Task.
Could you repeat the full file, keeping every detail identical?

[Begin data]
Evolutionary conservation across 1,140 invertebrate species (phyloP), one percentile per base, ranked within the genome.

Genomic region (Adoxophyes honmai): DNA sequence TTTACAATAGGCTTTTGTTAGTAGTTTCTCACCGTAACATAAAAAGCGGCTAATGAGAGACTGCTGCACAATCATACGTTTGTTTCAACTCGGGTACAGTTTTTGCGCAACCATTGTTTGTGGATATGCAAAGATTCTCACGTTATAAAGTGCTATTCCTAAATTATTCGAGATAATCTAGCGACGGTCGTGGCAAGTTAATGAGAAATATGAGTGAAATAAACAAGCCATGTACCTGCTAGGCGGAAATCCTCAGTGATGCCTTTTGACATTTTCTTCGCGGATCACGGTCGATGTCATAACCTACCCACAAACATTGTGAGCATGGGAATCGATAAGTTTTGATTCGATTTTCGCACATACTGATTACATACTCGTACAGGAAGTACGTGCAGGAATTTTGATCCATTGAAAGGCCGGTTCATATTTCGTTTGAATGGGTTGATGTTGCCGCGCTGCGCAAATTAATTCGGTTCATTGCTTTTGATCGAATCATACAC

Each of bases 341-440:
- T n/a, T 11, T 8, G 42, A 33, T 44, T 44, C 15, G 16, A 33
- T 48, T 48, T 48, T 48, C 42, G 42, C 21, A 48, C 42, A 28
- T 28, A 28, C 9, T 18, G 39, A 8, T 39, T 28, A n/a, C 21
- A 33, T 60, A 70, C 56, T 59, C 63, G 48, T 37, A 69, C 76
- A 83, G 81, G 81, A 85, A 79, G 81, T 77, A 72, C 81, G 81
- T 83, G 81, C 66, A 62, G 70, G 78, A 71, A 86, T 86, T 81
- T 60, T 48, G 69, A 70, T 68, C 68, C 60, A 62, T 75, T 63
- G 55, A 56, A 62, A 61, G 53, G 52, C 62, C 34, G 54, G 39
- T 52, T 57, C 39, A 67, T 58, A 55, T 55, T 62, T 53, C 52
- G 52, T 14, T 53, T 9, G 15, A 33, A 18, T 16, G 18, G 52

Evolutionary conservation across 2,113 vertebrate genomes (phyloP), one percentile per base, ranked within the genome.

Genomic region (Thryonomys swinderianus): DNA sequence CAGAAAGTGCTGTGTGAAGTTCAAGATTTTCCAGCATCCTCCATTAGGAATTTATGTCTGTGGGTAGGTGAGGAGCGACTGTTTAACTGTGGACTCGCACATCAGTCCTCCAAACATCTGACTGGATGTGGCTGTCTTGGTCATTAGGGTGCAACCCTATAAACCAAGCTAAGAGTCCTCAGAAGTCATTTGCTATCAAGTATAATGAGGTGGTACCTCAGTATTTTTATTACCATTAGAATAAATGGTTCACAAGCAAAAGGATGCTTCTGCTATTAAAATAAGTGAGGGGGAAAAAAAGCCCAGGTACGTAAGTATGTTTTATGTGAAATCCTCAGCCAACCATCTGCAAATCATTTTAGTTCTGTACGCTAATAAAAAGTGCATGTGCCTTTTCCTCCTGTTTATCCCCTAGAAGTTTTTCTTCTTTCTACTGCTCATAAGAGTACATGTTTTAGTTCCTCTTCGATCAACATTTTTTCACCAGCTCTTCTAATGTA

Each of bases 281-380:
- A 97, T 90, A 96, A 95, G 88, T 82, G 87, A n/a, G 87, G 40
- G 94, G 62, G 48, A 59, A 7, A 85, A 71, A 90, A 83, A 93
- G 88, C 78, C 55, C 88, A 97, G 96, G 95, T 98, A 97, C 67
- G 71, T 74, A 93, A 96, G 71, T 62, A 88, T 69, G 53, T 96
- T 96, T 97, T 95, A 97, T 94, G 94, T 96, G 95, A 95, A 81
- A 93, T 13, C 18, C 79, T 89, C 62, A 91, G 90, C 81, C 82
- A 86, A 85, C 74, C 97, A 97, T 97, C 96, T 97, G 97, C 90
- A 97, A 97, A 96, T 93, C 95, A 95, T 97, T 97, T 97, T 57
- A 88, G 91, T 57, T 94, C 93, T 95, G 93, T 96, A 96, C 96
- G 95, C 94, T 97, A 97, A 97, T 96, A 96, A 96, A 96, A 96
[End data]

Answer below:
Evolutionary conservation across 1,140 invertebrate species (phyloP), one percentile per base, ranked within the genome.

Genomic region (Adoxophyes honmai): DNA sequence TTTACAATAGGCTTTTGTTAGTAGTTTCTCACCGTAACATAAAAAGCGGCTAATGAGAGACTGCTGCACAATCATACGTTTGTTTCAACTCGGGTACAGTTTTTGCGCAACCATTGTTTGTGGATATGCAAAGATTCTCACGTTATAAAGTGCTATTCCTAAATTATTCGAGATAATCTAGCGACGGTCGTGGCAAGTTAATGAGAAATATGAGTGAAATAAACAAGCCATGTACCTGCTAGGCGGAAATCCTCAGTGATGCCTTTTGACATTTTCTTCGCGGATCACGGTCGATGTCATAACCTACCCACAAACATTGTGAGCATGGGAATCGATAAGTTTTGATTCGATTTTCGCACATACTGATTACATACTCGTACAGGAAGTACGTGCAGGAATTTTGATCCATTGAAAGGCCGGTTCATATTTCGTTTGAATGGGTTGATGTTGCCGCGCTGCGCAAATTAATTCGGTTCATTGCTTTTGATCGAATCATACAC

Each of bases 341-440:
- T n/a, T 11, T 8, G 42, A 33, T 44, T 44, C 15, G 16, A 33
- T 48, T 48, T 48, T 48, C 42, G 42, C 21, A 48, C 42, A 28
- T 28, A 28, C 9, T 18, G 39, A 8, T 39, T 28, A n/a, C 21
- A 33, T 60, A 70, C 56, T 59, C 63, G 48, T 37, A 69, C 76
- A 83, G 81, G 81, A 85, A 79, G 81, T 77, A 72, C 81, G 81
- T 83, G 81, C 66, A 62, G 70, G 78, A 71, A 86, T 86, T 81
- T 60, T 48, G 69, A 70, T 68, C 68, C 60, A 62, T 75, T 63
- G 55, A 56, A 62, A 61, G 53, G 52, C 62, C 34, G 54, G 39
- T 52, T 57, C 39, A 67, T 58, A 55, T 55, T 62, T 53, C 52
- G 52, T 14, T 53, T 9, G 15, A 33, A 18, T 16, G 18, G 52

Evolutionary conservation across 2,113 vertebrate genomes (phyloP), one percentile per base, ranked within the genome.

Genomic region (Thryonomys swinderianus): DNA sequence CAGAAAGTGCTGTGTGAAGTTCAAGATTTTCCAGCATCCTCCATTAGGAATTTATGTCTGTGGGTAGGTGAGGAGCGACTGTTTAACTGTGGACTCGCACATCAGTCCTCCAAACATCTGACTGGATGTGGCTGTCTTGGTCATTAGGGTGCAACCCTATAAACCAAGCTAAGAGTCCTCAGAAGTCATTTGCTATCAAGTATAATGAGGTGGTACCTCAGTATTTTTATTACCATTAGAATAAATGGTTCACAAGCAAAAGGATGCTTCTGCTATTAAAATAAGTGAGGGGGAAAAAAAGCCCAGGTACGTAAGTATGTTTTATGTGAAATCCTCAGCCAACCATCTGCAAATCATTTTAGTTCTGTACGCTAATAAAAAGTGCATGTGCCTTTTCCTCCTGTTTATCCCCTAGAAGTTTTTCTTCTTTCTACTGCTCATAAGAGTACATGTTTTAGTTCCTCTTCGATCAACATTTTTTCACCAGCTCTTCTAATGTA

Each of bases 281-380:
- A 97, T 90, A 96, A 95, G 88, T 82, G 87, A n/a, G 87, G 40
- G 94, G 62, G 48, A 59, A 7, A 85, A 71, A 90, A 83, A 93
- G 88, C 78, C 55, C 88, A 97, G 96, G 95, T 98, A 97, C 67
- G 71, T 74, A 93, A 96, G 71, T 62, A 88, T 69, G 53, T 96
- T 96, T 97, T 95, A 97, T 94, G 94, T 96, G 95, A 95, A 81
- A 93, T 13, C 18, C 79, T 89, C 62, A 91, G 90, C 81, C 82
- A 86, A 85, C 74, C 97, A 97, T 97, C 96, T 97, G 97, C 90
- A 97, A 97, A 96, T 93, C 95, A 95, T 97, T 97, T 97, T 57
- A 88, G 91, T 57, T 94, C 93, T 95, G 93, T 96, A 96, C 96
- G 95, C 94, T 97, A 97, A 97, T 96, A 96, A 96, A 96, A 96